In response to the Supreme Court of Canada's decision in Bedford, (1) the Federal Government enacted controversial new legislation that introduced a new prostitution offence ("commodification of sexual activity"), based on the Nordic model of criminalizing the buyers rather than the sellers of sex. (2) Among those who were apprehensive about the new legislation was Ontario Premier Kathleen Wynne: "I am left with the grave concern that the so-called Protection of Communities and Exploited Persons Act will protect neither 'exploited persons' nor 'communities.'" (3) Given her doubts, she asked the Attorney General of Ontario to advise on the constitutional validity of the legislation. (4) Law professor and Bedford advocate, Alan Young, supported the Premier and suggested she could go even further: "[t]he provinces can decide to nullify a new enactment simply by refusing to prosecute cases brought under this law." (5) Wynne was less sure of her capacity to stop prosecutions, noting that the law "was duly passed through a democratic process" and "[t]he Attorney General of Ontario is bound to enforce the Criminal Code." (6) Ultimately, then-Attorney General Meilleur reported that there is "no clear unconstitutionality in the law" and while the Ontario Government will "monitor and determine the impact of the law," it will also proceed with the approximately 26 cases currently being prosecuted. (7)
Could the Province of Ontario have refused to prosecute the new "commodification of sexual activity" offence? That question is the subject of this paper. While there are clear precedents for provincial non-enforcement--in the 1970s, Quebec refused to enforce the federal abortion law, and more recently both British Columbia and Quebec chose not to enforce the assisted suicide provisions of the Criminal Code (8)--those instances of provincial non-enforcement had seemingly been tolerated by a Federal Government ambivalent about its own laws. In this instance, the Federal Government clearly wanted its new prostitution offence enforced. A more analogous case might be the inter-governmental wrangling over the longgun registry, where, among other instances of provincial intransigence, the Attorney General of Saskatchewan declared that no prosecutions of the federal Firearms Act would be conducted in that province. (9) The federalism controversies over the Firearms Act were never clearly resolved (10) but simply abated when the Harper Government first announced an "amnesty" in 2006 and subsequently repealed the long-gun registry in 2012. (11) To this day, the legal authority of the province to practice a policy of non-enforcement of a Criminal Code offence remains an open question with competing views. To give just two examples, Osgoode Hall Dean Lorne Sossin thinks that while "a provincial government may oppose a parliamentary amendment to Canada's Criminal Code... its law enforcement officials must still enforce that law." (12) By contrast, law professor Mark Carter argues that provinces could forgo prosecutions of a law and "distance themselves from politically unpopular or expensive federal criminal law initiatives." (13)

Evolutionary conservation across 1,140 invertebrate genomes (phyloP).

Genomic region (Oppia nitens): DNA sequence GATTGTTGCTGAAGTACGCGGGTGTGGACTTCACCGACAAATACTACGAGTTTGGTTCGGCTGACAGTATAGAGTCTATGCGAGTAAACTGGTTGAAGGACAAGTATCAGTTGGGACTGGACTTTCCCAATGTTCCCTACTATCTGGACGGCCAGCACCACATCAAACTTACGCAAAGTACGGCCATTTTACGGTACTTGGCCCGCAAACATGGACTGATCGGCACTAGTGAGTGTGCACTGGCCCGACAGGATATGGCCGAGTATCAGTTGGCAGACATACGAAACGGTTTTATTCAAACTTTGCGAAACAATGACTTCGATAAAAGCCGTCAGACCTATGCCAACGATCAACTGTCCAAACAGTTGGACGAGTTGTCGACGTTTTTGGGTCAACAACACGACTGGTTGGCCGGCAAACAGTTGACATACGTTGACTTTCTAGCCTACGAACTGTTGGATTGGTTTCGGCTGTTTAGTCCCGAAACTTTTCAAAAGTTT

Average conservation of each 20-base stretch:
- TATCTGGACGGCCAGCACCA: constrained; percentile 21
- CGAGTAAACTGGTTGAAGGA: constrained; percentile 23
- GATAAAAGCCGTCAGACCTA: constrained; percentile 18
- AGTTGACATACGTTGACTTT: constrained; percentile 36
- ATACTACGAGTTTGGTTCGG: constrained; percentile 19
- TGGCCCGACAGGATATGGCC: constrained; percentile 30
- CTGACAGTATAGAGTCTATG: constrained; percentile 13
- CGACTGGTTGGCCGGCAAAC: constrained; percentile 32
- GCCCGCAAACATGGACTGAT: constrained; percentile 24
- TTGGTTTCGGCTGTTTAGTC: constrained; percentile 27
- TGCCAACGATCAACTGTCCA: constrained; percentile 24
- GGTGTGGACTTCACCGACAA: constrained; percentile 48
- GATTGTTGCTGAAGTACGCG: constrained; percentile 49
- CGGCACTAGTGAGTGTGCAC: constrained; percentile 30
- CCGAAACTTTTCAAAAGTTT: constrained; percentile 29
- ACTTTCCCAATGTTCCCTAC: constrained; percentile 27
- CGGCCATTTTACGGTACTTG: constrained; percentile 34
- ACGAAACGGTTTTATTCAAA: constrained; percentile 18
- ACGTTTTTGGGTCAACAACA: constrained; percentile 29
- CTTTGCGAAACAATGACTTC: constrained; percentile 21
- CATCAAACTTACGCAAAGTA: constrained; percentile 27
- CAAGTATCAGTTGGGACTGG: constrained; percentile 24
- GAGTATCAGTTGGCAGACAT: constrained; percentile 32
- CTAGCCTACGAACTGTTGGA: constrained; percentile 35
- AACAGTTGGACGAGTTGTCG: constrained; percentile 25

My position is that the provinces have at least a concurrent constitutional power over the prosecution of criminal law offences, and a concomitant power to choose not to prosecute a validly enacted federal law. This position reflects an understanding of the original bargain struck in 1867 that sees the criminal justice powers separated functionally, which provides the opportunity for effective "checks and balances" in the moderation of criminal law. It is admittedly a position out-of-step with the view that prevailed in the early 1980s (14) when Chief Justice Laskin's "delegated" approach to questions of prosecutorial jurisdiction--i.e., that criminal prosecution was a federal power that had been "delegated" to the provinces--trumped a competing vision set out by Justice Dickson (as he was then). It is also, perhaps, out-of-step with some elements of modern federalism jurisprudence, although the recent Supreme Court decision in the Quebec gun registry case denied "cooperative federalism" constitutional status, (15) and might presage a more vigorous division of powers jurisprudence. Regardless, the criminal justice federalism powers, I argue, warrant treatment different from the other federally divided powers because of their different textual basis and atypical design. After discussing the delicate balance established by the British North America Act, 1867, the judicial unsettling of this scheme in the early 1980s will be briefly examined and questioned. (16) I argue that the judiciary, for reasons unrelated to the administration of criminal justice, skewed the underlying constitutional design to accommodate other (non-criminal) federal objectives. While this "unbalancing" of the criminal justice powers has likely inhibited provincial exercises of their prosecutorial authority--or at least contributed to the confusion about their operation--a provincial power of non-enforcement remains viable even under Laskin's "delegated" approach. Properly understood and exercised, however, provincial non-enforcement is best understood as harmonious with the constitutional balance struck in 1867 and could continue to offer salutary effects for the administration of criminal law in Canada.